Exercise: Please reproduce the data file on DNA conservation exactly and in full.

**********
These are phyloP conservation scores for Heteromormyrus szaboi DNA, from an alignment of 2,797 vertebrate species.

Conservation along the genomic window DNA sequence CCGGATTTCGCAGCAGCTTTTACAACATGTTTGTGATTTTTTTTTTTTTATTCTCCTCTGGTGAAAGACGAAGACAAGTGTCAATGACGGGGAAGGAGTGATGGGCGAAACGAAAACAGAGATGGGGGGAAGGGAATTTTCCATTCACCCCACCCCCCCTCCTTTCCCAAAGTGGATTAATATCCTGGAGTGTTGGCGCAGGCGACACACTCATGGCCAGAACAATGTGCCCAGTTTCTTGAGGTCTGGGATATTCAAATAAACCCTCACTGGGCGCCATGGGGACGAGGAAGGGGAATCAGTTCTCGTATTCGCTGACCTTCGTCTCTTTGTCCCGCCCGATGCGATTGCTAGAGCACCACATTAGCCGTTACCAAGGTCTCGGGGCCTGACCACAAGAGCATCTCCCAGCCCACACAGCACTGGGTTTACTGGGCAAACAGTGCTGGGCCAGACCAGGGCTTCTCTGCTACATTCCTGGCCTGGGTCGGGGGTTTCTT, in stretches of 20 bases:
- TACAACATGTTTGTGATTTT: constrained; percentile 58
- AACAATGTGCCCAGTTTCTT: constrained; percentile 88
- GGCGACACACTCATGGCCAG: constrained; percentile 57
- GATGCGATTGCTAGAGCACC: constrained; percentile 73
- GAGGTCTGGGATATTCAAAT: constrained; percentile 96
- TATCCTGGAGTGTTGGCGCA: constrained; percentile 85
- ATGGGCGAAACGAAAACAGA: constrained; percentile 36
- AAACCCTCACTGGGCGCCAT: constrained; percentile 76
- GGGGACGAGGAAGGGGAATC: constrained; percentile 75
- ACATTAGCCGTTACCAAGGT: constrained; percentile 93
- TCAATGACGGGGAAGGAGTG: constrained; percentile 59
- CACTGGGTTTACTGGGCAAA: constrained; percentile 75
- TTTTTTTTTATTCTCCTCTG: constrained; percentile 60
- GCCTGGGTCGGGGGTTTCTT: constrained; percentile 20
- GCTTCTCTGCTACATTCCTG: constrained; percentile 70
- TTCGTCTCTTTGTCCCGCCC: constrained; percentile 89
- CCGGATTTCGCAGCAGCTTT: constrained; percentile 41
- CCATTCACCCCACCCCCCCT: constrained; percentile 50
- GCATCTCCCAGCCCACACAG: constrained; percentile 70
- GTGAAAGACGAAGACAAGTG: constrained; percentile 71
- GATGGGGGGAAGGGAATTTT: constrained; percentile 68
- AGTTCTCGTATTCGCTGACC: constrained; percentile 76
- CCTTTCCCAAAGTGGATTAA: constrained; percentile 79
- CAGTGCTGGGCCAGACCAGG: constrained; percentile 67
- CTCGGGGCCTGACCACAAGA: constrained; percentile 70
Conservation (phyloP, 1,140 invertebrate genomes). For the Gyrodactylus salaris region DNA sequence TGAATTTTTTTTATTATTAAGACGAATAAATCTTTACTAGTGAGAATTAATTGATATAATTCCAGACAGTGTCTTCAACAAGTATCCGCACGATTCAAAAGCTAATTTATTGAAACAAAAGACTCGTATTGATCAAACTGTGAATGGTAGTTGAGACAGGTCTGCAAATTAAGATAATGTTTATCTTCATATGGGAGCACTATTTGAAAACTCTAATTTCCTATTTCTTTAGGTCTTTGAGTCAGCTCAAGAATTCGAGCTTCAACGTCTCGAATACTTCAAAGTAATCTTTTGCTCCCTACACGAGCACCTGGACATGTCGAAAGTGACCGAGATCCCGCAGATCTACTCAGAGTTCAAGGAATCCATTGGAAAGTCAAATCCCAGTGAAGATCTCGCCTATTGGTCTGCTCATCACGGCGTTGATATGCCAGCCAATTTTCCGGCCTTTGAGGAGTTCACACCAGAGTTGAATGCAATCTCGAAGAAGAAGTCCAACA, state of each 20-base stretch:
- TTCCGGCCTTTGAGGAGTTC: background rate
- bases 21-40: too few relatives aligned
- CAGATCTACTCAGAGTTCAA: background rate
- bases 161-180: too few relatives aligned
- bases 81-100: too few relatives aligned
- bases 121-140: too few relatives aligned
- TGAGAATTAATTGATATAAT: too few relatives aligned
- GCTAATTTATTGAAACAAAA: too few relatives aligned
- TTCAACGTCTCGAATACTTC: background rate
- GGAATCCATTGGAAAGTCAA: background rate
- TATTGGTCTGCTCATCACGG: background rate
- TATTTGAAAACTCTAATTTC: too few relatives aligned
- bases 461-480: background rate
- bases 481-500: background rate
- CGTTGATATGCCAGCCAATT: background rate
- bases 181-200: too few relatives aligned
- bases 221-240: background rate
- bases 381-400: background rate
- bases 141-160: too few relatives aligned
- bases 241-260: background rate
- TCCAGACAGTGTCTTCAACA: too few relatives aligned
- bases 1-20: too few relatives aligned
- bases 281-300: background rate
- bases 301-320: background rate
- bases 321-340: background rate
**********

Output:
These are phyloP conservation scores for Heteromormyrus szaboi DNA, from an alignment of 2,797 vertebrate species.

Conservation along the genomic window DNA sequence CCGGATTTCGCAGCAGCTTTTACAACATGTTTGTGATTTTTTTTTTTTTATTCTCCTCTGGTGAAAGACGAAGACAAGTGTCAATGACGGGGAAGGAGTGATGGGCGAAACGAAAACAGAGATGGGGGGAAGGGAATTTTCCATTCACCCCACCCCCCCTCCTTTCCCAAAGTGGATTAATATCCTGGAGTGTTGGCGCAGGCGACACACTCATGGCCAGAACAATGTGCCCAGTTTCTTGAGGTCTGGGATATTCAAATAAACCCTCACTGGGCGCCATGGGGACGAGGAAGGGGAATCAGTTCTCGTATTCGCTGACCTTCGTCTCTTTGTCCCGCCCGATGCGATTGCTAGAGCACCACATTAGCCGTTACCAAGGTCTCGGGGCCTGACCACAAGAGCATCTCCCAGCCCACACAGCACTGGGTTTACTGGGCAAACAGTGCTGGGCCAGACCAGGGCTTCTCTGCTACATTCCTGGCCTGGGTCGGGGGTTTCTT, in stretches of 20 bases:
- TACAACATGTTTGTGATTTT: constrained; percentile 58
- AACAATGTGCCCAGTTTCTT: constrained; percentile 88
- GGCGACACACTCATGGCCAG: constrained; percentile 57
- GATGCGATTGCTAGAGCACC: constrained; percentile 73
- GAGGTCTGGGATATTCAAAT: constrained; percentile 96
- TATCCTGGAGTGTTGGCGCA: constrained; percentile 85
- ATGGGCGAAACGAAAACAGA: constrained; percentile 36
- AAACCCTCACTGGGCGCCAT: constrained; percentile 76
- GGGGACGAGGAAGGGGAATC: constrained; percentile 75
- ACATTAGCCGTTACCAAGGT: constrained; percentile 93
- TCAATGACGGGGAAGGAGTG: constrained; percentile 59
- CACTGGGTTTACTGGGCAAA: constrained; percentile 75
- TTTTTTTTTATTCTCCTCTG: constrained; percentile 60
- GCCTGGGTCGGGGGTTTCTT: constrained; percentile 20
- GCTTCTCTGCTACATTCCTG: constrained; percentile 70
- TTCGTCTCTTTGTCCCGCCC: constrained; percentile 89
- CCGGATTTCGCAGCAGCTTT: constrained; percentile 41
- CCATTCACCCCACCCCCCCT: constrained; percentile 50
- GCATCTCCCAGCCCACACAG: constrained; percentile 70
- GTGAAAGACGAAGACAAGTG: constrained; percentile 71
- GATGGGGGGAAGGGAATTTT: constrained; percentile 68
- AGTTCTCGTATTCGCTGACC: constrained; percentile 76
- CCTTTCCCAAAGTGGATTAA: constrained; percentile 79
- CAGTGCTGGGCCAGACCAGG: constrained; percentile 67
- CTCGGGGCCTGACCACAAGA: constrained; percentile 70
Conservation (phyloP, 1,140 invertebrate genomes). For the Gyrodactylus salaris region DNA sequence TGAATTTTTTTTATTATTAAGACGAATAAATCTTTACTAGTGAGAATTAATTGATATAATTCCAGACAGTGTCTTCAACAAGTATCCGCACGATTCAAAAGCTAATTTATTGAAACAAAAGACTCGTATTGATCAAACTGTGAATGGTAGTTGAGACAGGTCTGCAAATTAAGATAATGTTTATCTTCATATGGGAGCACTATTTGAAAACTCTAATTTCCTATTTCTTTAGGTCTTTGAGTCAGCTCAAGAATTCGAGCTTCAACGTCTCGAATACTTCAAAGTAATCTTTTGCTCCCTACACGAGCACCTGGACATGTCGAAAGTGACCGAGATCCCGCAGATCTACTCAGAGTTCAAGGAATCCATTGGAAAGTCAAATCCCAGTGAAGATCTCGCCTATTGGTCTGCTCATCACGGCGTTGATATGCCAGCCAATTTTCCGGCCTTTGAGGAGTTCACACCAGAGTTGAATGCAATCTCGAAGAAGAAGTCCAACA, state of each 20-base stretch:
- TTCCGGCCTTTGAGGAGTTC: background rate
- bases 21-40: too few relatives aligned
- CAGATCTACTCAGAGTTCAA: background rate
- bases 161-180: too few relatives aligned
- bases 81-100: too few relatives aligned
- bases 121-140: too few relatives aligned
- TGAGAATTAATTGATATAAT: too few relatives aligned
- GCTAATTTATTGAAACAAAA: too few relatives aligned
- TTCAACGTCTCGAATACTTC: background rate
- GGAATCCATTGGAAAGTCAA: background rate
- TATTGGTCTGCTCATCACGG: background rate
- TATTTGAAAACTCTAATTTC: too few relatives aligned
- bases 461-480: background rate
- bases 481-500: background rate
- CGTTGATATGCCAGCCAATT: background rate
- bases 181-200: too few relatives aligned
- bases 221-240: background rate
- bases 381-400: background rate
- bases 141-160: too few relatives aligned
- bases 241-260: background rate
- TCCAGACAGTGTCTTCAACA: too few relatives aligned
- bases 1-20: too few relatives aligned
- bases 281-300: background rate
- bases 301-320: background rate
- bases 321-340: background rate